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Public Still Worried Even with Saddam in the Slammer

With the capture of Saddam has the public become more positive about the war in Iraq? Undoubtedly, though if the situation in Iraq remains messy and attacks on US troops continue, that increase in positive views will dissipate fairly rapidly, just as with Bush’s post-capture gains in job approval and other indicators (see DR’s December 19 post).

But it’s striking how much the public remains concerned about the Iraq situation, even with Saddam cooling his heels in US captivity. This is especially true of indicators that relate the results of the Iraq war to its costs. (Questions that ask generally about whether we “should have taken military action” or whether using military force was “the right decision” or whether Iraq was “worth going to war” elicit strong positive reactions and are likely to continue to do so, since they leave out the real world costs and benefits of these actions.)

For example, in the latest CBS News poll, a plurality still says “the result of the war with Iraq” was not worth “the loss of American life and other costs” (49 percent to 44 percent). That’s down from the 54 percent to 39 percent judgement on this question right before Saddam’s capture, but still negative.

A question on whether these costs were worth removing Saddam from power elicits a more positive reaction, since mentioning removing Saddam from power focuses respondents’ attention on the most positive aspect of the Iraq war’s results. But even here, 37 percent still say, right after Saddam was captured, that this gain wasn’t worth the costs.

The CBS News poll also reports that, by 53 percent to 34 percent, the public still doesn’t think the Bush administration has developed a clear plan for rebuilding Iraq after the war. In addition, 61 percent say that the Bush administration was either hiding elements (45 percent) or mostly lying (16 percent) about what they knew about Iraq’s WMD. And, it’s fascinating to note that 52 percent still think either that the Iraq threat could have been contained (37 percent) or that it wasn’t a threat at all (15 percent), compared to 44 percent who believe Iraq’s threat merited immediate military action.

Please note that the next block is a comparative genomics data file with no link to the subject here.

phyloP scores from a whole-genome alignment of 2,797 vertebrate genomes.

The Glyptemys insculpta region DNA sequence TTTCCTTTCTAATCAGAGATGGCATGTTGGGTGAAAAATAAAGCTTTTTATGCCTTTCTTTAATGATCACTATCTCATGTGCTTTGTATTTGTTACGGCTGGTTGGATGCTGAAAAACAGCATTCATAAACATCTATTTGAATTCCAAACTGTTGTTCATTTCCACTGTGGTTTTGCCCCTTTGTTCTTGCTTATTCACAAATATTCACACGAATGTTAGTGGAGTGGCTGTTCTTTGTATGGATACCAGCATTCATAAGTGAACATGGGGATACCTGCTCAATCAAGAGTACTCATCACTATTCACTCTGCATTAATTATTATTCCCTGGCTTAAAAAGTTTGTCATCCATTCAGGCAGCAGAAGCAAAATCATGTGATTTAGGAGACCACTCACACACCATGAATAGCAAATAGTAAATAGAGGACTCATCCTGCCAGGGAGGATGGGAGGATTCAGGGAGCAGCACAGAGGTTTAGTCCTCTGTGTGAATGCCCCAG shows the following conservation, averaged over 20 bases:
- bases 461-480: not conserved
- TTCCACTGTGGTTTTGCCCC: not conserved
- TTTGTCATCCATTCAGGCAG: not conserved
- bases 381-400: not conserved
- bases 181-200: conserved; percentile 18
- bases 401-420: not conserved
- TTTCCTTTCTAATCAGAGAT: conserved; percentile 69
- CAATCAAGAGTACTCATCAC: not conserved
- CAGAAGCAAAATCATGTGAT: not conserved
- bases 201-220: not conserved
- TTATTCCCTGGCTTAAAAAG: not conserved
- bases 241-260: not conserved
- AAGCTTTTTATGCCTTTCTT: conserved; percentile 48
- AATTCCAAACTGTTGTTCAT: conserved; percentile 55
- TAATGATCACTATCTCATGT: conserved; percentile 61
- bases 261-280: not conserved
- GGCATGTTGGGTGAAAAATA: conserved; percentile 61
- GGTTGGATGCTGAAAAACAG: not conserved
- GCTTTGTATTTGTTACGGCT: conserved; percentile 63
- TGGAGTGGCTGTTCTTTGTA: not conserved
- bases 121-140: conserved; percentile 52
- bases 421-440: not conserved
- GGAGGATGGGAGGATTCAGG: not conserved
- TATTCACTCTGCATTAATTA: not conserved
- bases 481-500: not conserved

The CBS News poll also finds that only 24 percent believe the capture of Saddam will reduce attacks on US troops, compared to 52 percent who believe they will stay the same and 19 percent who believe they will increase. Similarly, just 19 percent believe the threat of terrorism against the US will decrease as a result of Saddam’s capture, compared to 60 percent who believe the threat will remain the same and 18 percent who believe it will increase.

These data suggest the administration isn’t out of the woods yet in terms of public perception about the Iraq situation. In fact, given the level of public concern still out there, unless the situation in Iraq does clear up dramatically, the administration seems likely to wind up right back in those woods fairly soon.

Comments

"The CBS News poll also finds that only 24 percent believe the capture of Saddam will reduce attacks on US troops, compared to 52 percent who believe they will stay the same and 19 percent who believe they will increase. Similarly, just 19 percent believe the threat of terrorism against the US will decrease as a result of Saddam’s capture, compared to 60 percent who believe the threat will remain the same and 18 percent who believe it will increase."

And as we celebrate our new safety with an orange alert, has anyone informed the omnipotent Washington Post, those of the opinion that " It is Mr. Dean's position on Iraq, however, that would be hardest to defend in a general election campaign" of this poll? Apparently, the only place where "the capture of Saddam Hussein has not made America safer" is a fringe belief is inside the beltway.